Rising Sunburst Mirror
The Newsoms have a sunburst mirror Shannon’s mother found in the south of France hung above their fireplace. Inspired by its beauty and uniqueness, we recreated it to share with you. Traditionally made in a gold (and sometimes silver) hue, ours is hand-carved, layered whitewashed wood, adding a modern, rustic twist to a classic design.
The Newsom’s sunburst mirror
Bring a richness to any wall space with our Rising Sunburst Mirror !
Mother Nature, full of wonder and beauty, has a way of making the most ordinary things utterly breathtaking. Take, for instance, our collection of Petrified Pieces.
From Wood to Stone
Deriving from the Greek root petro, literally meaning “wood to stone,” petrified wood is the name given to a special type of fossilized remains of terrestrial vegetation. Through this naturally occurring process, all organic materials have been replaced with minerals (such as quartz) while conserving the original structure of the stem tissue. Preserved for millions of years—due to lack of oxygen underground—petrified wood is a three-dimensional representation of the original organic material, creating a fossilized record of time.
Why We Love It
We’ve always been a fan of blending raw, natural materials into more contemporary-style spaces, rather than being reserved for traditional settings. Incorporating these rustic, rich-with-texture pieces into a modern space mixed with shiny materials (i.e., glass, metals, etc.) help warm it up by delivering a naturally organic, and very cozy, element. We’ve found petrified wood, which is celebrated for its vast range of textures, shapes, and hues, make for unique and intriguing accent pieces to complement existing decor.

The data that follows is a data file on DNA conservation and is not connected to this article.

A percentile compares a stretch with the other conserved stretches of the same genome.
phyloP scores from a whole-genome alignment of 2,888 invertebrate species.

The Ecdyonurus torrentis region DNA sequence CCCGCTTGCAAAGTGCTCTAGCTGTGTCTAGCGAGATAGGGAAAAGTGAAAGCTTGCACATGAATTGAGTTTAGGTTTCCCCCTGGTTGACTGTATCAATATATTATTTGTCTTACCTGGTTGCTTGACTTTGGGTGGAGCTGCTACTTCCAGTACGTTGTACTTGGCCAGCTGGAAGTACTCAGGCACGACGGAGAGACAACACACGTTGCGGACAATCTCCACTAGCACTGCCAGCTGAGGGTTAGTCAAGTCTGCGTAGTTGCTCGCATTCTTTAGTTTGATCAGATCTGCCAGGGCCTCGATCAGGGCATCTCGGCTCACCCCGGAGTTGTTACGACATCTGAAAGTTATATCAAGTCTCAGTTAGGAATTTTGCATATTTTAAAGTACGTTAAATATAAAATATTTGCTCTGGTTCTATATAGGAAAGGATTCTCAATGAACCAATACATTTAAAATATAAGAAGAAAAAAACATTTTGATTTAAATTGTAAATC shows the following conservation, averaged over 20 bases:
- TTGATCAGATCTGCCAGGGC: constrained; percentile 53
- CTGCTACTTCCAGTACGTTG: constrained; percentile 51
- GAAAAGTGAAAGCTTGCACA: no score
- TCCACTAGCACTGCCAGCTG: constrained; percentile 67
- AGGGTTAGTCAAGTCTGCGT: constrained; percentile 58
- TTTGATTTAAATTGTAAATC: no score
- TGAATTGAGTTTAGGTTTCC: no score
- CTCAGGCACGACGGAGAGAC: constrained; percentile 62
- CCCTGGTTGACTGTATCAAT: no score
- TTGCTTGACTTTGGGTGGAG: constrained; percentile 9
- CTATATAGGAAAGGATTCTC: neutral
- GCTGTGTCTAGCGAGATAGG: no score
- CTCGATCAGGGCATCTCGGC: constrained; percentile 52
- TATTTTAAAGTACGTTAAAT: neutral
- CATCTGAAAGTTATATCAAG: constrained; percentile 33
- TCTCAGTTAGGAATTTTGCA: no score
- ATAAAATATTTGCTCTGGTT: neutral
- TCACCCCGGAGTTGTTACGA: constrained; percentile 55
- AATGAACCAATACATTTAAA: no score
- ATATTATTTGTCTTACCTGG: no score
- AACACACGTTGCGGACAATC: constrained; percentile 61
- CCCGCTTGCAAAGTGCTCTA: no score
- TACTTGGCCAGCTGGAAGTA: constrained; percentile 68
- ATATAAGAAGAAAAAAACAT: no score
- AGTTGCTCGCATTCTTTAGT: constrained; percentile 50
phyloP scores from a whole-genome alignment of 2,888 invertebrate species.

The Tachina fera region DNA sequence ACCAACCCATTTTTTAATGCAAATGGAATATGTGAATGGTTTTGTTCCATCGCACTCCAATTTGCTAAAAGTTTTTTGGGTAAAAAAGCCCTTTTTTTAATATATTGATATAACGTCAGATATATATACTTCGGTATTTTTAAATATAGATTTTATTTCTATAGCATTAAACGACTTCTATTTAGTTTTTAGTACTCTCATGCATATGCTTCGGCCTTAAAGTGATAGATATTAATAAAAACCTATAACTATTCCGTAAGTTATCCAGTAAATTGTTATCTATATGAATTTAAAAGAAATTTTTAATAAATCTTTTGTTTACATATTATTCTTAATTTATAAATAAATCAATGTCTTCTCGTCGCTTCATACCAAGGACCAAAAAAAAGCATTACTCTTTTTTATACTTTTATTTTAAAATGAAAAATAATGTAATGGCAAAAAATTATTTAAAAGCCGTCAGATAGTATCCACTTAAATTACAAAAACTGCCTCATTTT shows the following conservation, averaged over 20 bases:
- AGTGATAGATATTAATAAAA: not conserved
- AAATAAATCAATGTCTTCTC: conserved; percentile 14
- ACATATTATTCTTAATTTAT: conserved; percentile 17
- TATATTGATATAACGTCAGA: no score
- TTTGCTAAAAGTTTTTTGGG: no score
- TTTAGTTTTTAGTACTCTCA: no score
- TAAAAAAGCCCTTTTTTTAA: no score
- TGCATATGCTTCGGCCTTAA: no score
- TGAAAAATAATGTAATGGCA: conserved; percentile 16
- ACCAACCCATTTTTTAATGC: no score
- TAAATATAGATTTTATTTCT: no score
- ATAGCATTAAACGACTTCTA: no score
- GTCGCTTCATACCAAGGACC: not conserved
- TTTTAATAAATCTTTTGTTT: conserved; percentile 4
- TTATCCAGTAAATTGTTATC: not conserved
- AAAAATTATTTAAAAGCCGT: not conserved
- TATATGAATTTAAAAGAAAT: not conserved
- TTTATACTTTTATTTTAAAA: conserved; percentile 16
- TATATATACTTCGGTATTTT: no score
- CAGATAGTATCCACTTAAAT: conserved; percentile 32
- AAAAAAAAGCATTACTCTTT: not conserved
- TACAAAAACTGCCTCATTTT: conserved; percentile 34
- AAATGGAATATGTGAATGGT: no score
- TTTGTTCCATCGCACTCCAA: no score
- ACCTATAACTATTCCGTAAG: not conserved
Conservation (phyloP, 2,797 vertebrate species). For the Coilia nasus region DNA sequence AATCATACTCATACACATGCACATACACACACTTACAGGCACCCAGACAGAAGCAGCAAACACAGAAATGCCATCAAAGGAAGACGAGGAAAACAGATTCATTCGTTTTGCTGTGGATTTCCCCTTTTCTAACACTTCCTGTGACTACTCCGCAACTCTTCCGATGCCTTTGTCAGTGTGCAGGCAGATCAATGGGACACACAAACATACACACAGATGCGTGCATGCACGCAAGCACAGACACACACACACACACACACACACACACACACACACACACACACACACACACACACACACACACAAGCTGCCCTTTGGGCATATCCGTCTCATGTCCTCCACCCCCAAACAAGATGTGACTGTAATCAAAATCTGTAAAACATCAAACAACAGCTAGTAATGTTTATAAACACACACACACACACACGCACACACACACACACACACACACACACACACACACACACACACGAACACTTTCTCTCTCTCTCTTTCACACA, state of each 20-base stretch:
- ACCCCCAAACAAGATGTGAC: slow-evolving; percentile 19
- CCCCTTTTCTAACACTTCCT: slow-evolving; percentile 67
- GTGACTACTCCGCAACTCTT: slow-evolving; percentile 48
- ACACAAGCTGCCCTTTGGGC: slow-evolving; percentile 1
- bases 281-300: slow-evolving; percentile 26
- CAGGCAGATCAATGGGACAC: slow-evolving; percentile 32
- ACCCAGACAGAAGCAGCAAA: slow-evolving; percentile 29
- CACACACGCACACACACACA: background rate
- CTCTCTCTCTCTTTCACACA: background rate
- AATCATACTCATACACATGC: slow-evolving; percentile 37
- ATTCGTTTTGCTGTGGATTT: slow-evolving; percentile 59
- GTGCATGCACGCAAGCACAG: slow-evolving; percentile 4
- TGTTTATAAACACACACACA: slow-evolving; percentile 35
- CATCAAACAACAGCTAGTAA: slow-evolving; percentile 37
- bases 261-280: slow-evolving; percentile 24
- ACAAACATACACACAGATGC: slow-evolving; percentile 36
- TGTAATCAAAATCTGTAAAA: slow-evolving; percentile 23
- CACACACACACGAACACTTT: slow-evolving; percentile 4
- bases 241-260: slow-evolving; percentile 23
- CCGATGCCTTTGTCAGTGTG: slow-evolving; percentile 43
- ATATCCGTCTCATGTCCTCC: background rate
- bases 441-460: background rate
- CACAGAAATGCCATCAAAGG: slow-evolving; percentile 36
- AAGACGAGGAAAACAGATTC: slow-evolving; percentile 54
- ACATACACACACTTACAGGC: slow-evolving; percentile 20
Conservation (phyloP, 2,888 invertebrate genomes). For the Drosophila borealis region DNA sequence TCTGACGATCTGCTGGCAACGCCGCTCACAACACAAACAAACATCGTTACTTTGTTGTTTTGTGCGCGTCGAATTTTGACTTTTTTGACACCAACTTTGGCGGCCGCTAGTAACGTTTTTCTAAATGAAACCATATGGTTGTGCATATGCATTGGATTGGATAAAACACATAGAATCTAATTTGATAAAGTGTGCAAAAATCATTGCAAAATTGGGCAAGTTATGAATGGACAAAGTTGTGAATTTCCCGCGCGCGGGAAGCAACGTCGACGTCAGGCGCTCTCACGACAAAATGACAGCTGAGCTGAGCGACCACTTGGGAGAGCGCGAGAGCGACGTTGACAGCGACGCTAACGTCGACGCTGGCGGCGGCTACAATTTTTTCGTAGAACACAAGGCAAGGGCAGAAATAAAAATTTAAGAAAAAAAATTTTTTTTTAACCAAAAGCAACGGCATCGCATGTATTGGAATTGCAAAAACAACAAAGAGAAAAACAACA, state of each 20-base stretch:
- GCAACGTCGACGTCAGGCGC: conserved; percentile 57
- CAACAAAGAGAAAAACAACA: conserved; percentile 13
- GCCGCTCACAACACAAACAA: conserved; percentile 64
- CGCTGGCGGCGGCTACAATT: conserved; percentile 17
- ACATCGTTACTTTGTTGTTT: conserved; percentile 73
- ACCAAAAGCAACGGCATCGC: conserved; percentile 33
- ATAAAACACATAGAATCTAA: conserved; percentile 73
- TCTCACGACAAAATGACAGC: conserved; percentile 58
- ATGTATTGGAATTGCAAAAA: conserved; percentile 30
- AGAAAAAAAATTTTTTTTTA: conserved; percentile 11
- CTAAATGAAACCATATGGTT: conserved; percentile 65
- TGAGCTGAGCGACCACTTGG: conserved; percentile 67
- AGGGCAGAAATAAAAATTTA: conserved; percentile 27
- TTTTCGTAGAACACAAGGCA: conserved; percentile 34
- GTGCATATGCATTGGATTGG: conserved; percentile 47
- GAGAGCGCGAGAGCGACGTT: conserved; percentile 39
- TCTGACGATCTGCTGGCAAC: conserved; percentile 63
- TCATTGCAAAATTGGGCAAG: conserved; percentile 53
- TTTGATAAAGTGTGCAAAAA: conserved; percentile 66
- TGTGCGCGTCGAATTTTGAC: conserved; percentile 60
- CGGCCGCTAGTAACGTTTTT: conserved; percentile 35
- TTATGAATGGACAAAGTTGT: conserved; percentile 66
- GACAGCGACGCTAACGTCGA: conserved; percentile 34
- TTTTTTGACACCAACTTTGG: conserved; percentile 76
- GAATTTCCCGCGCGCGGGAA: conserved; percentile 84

Our collection of Petrified Pieces features a set of bookends, a tray, and a stool. Each one of these pieces are a capsule of history that can withstand the elements to last generations.
Teak is a type of deciduous tree that is dominant in mixed hardwood forests. Sometimes referred to as Burmese Teak, teak timber is particularly valued for its durability and water resistance—an ideal hardwood for boats, exteriors, and (our favorite) furniture. Teak is durable even when it’s not treated, so it’s commonly used to make outdoor furniture. In its natural state, the teak tree’s oils make the timber termite and pest resistant. At 1,500 years old, the oldest (and largest) teak tree stands in Uttradit Province, Thailand.
Our Bungalow Table
Simple design and timeless style fashions our Bungalow Table, crafted by hand from teak wood. This piece is framed with smooth slats that highlight the natural grains of the wood, which not only delivers a strong organic presence but helps warm up a space. Its cubby-like design allows you to either showcase or store items, making this piece versatile. Tip: Place an open end facing a wall to to help conceal objects or in an open space to showcase them. Naturally resilient, this piece will last for years to come.